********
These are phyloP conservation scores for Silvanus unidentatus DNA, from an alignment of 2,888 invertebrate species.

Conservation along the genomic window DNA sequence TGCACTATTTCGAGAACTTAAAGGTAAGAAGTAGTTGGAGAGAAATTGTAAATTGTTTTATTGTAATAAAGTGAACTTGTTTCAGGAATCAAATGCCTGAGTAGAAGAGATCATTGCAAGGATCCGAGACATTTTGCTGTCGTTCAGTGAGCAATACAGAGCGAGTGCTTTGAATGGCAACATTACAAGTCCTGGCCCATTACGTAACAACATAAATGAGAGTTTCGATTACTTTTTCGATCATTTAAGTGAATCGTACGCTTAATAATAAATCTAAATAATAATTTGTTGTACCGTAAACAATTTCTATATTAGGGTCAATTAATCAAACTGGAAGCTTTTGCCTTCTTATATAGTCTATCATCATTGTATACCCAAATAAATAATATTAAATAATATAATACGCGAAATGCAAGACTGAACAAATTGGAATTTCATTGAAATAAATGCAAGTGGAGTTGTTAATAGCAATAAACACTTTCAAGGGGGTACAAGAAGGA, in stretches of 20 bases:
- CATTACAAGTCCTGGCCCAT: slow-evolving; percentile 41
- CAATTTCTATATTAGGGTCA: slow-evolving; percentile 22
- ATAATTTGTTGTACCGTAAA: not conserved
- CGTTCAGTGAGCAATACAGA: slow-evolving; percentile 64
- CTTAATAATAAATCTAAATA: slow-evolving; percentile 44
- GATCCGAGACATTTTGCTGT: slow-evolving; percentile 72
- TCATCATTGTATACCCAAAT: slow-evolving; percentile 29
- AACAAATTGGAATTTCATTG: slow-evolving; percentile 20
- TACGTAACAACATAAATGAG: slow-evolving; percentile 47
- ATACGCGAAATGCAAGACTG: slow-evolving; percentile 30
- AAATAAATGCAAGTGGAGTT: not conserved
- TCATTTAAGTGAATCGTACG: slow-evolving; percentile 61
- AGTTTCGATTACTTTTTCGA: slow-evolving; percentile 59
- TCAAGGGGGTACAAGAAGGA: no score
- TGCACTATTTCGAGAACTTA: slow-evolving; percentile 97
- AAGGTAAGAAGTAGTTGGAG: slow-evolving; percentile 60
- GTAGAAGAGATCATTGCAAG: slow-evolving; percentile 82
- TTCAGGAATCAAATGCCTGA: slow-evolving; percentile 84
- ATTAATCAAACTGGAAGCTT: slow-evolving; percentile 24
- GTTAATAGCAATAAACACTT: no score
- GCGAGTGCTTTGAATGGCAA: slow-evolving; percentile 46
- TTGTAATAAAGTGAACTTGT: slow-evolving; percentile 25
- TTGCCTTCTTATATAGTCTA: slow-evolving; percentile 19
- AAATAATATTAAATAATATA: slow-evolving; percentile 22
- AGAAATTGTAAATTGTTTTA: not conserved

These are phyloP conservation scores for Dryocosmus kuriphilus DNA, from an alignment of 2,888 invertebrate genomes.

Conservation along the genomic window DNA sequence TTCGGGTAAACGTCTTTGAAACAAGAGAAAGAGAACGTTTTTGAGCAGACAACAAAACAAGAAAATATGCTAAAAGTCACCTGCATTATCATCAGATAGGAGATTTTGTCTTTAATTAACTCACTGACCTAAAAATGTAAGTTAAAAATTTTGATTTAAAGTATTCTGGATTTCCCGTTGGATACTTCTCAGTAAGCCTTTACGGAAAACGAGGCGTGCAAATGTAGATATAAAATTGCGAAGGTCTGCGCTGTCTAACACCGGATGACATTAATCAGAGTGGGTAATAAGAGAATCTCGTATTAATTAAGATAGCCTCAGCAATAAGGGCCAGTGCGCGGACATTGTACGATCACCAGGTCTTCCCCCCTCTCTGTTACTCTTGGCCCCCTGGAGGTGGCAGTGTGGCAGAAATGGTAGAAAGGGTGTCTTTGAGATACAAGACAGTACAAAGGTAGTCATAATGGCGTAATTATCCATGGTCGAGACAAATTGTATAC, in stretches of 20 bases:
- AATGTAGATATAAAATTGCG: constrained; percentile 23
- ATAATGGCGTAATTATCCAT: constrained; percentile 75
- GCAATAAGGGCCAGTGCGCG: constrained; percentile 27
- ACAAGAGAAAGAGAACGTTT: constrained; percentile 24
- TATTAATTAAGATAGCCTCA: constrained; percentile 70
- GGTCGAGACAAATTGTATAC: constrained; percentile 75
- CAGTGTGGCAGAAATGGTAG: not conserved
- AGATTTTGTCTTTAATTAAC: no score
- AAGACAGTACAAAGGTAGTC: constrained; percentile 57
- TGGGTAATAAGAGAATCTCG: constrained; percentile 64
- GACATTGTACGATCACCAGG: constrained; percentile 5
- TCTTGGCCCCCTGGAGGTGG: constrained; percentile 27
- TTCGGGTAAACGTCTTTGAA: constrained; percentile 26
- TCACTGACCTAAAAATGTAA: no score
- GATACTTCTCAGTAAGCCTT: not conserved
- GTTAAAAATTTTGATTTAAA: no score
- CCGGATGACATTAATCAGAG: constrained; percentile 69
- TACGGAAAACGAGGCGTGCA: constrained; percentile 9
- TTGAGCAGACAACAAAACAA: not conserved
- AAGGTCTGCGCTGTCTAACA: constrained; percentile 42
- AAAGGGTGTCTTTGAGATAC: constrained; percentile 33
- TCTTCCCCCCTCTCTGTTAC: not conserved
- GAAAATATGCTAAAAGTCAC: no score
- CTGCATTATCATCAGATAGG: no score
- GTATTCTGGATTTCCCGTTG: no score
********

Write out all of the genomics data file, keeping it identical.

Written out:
These are phyloP conservation scores for Silvanus unidentatus DNA, from an alignment of 2,888 invertebrate species.

Conservation along the genomic window DNA sequence TGCACTATTTCGAGAACTTAAAGGTAAGAAGTAGTTGGAGAGAAATTGTAAATTGTTTTATTGTAATAAAGTGAACTTGTTTCAGGAATCAAATGCCTGAGTAGAAGAGATCATTGCAAGGATCCGAGACATTTTGCTGTCGTTCAGTGAGCAATACAGAGCGAGTGCTTTGAATGGCAACATTACAAGTCCTGGCCCATTACGTAACAACATAAATGAGAGTTTCGATTACTTTTTCGATCATTTAAGTGAATCGTACGCTTAATAATAAATCTAAATAATAATTTGTTGTACCGTAAACAATTTCTATATTAGGGTCAATTAATCAAACTGGAAGCTTTTGCCTTCTTATATAGTCTATCATCATTGTATACCCAAATAAATAATATTAAATAATATAATACGCGAAATGCAAGACTGAACAAATTGGAATTTCATTGAAATAAATGCAAGTGGAGTTGTTAATAGCAATAAACACTTTCAAGGGGGTACAAGAAGGA, in stretches of 20 bases:
- CATTACAAGTCCTGGCCCAT: slow-evolving; percentile 41
- CAATTTCTATATTAGGGTCA: slow-evolving; percentile 22
- ATAATTTGTTGTACCGTAAA: not conserved
- CGTTCAGTGAGCAATACAGA: slow-evolving; percentile 64
- CTTAATAATAAATCTAAATA: slow-evolving; percentile 44
- GATCCGAGACATTTTGCTGT: slow-evolving; percentile 72
- TCATCATTGTATACCCAAAT: slow-evolving; percentile 29
- AACAAATTGGAATTTCATTG: slow-evolving; percentile 20
- TACGTAACAACATAAATGAG: slow-evolving; percentile 47
- ATACGCGAAATGCAAGACTG: slow-evolving; percentile 30
- AAATAAATGCAAGTGGAGTT: not conserved
- TCATTTAAGTGAATCGTACG: slow-evolving; percentile 61
- AGTTTCGATTACTTTTTCGA: slow-evolving; percentile 59
- TCAAGGGGGTACAAGAAGGA: no score
- TGCACTATTTCGAGAACTTA: slow-evolving; percentile 97
- AAGGTAAGAAGTAGTTGGAG: slow-evolving; percentile 60
- GTAGAAGAGATCATTGCAAG: slow-evolving; percentile 82
- TTCAGGAATCAAATGCCTGA: slow-evolving; percentile 84
- ATTAATCAAACTGGAAGCTT: slow-evolving; percentile 24
- GTTAATAGCAATAAACACTT: no score
- GCGAGTGCTTTGAATGGCAA: slow-evolving; percentile 46
- TTGTAATAAAGTGAACTTGT: slow-evolving; percentile 25
- TTGCCTTCTTATATAGTCTA: slow-evolving; percentile 19
- AAATAATATTAAATAATATA: slow-evolving; percentile 22
- AGAAATTGTAAATTGTTTTA: not conserved

These are phyloP conservation scores for Dryocosmus kuriphilus DNA, from an alignment of 2,888 invertebrate genomes.

Conservation along the genomic window DNA sequence TTCGGGTAAACGTCTTTGAAACAAGAGAAAGAGAACGTTTTTGAGCAGACAACAAAACAAGAAAATATGCTAAAAGTCACCTGCATTATCATCAGATAGGAGATTTTGTCTTTAATTAACTCACTGACCTAAAAATGTAAGTTAAAAATTTTGATTTAAAGTATTCTGGATTTCCCGTTGGATACTTCTCAGTAAGCCTTTACGGAAAACGAGGCGTGCAAATGTAGATATAAAATTGCGAAGGTCTGCGCTGTCTAACACCGGATGACATTAATCAGAGTGGGTAATAAGAGAATCTCGTATTAATTAAGATAGCCTCAGCAATAAGGGCCAGTGCGCGGACATTGTACGATCACCAGGTCTTCCCCCCTCTCTGTTACTCTTGGCCCCCTGGAGGTGGCAGTGTGGCAGAAATGGTAGAAAGGGTGTCTTTGAGATACAAGACAGTACAAAGGTAGTCATAATGGCGTAATTATCCATGGTCGAGACAAATTGTATAC, in stretches of 20 bases:
- AATGTAGATATAAAATTGCG: constrained; percentile 23
- ATAATGGCGTAATTATCCAT: constrained; percentile 75
- GCAATAAGGGCCAGTGCGCG: constrained; percentile 27
- ACAAGAGAAAGAGAACGTTT: constrained; percentile 24
- TATTAATTAAGATAGCCTCA: constrained; percentile 70
- GGTCGAGACAAATTGTATAC: constrained; percentile 75
- CAGTGTGGCAGAAATGGTAG: not conserved
- AGATTTTGTCTTTAATTAAC: no score
- AAGACAGTACAAAGGTAGTC: constrained; percentile 57
- TGGGTAATAAGAGAATCTCG: constrained; percentile 64
- GACATTGTACGATCACCAGG: constrained; percentile 5
- TCTTGGCCCCCTGGAGGTGG: constrained; percentile 27
- TTCGGGTAAACGTCTTTGAA: constrained; percentile 26
- TCACTGACCTAAAAATGTAA: no score
- GATACTTCTCAGTAAGCCTT: not conserved
- GTTAAAAATTTTGATTTAAA: no score
- CCGGATGACATTAATCAGAG: constrained; percentile 69
- TACGGAAAACGAGGCGTGCA: constrained; percentile 9
- TTGAGCAGACAACAAAACAA: not conserved
- AAGGTCTGCGCTGTCTAACA: constrained; percentile 42
- AAAGGGTGTCTTTGAGATAC: constrained; percentile 33
- TCTTCCCCCCTCTCTGTTAC: not conserved
- GAAAATATGCTAAAAGTCAC: no score
- CTGCATTATCATCAGATAGG: no score
- GTATTCTGGATTTCCCGTTG: no score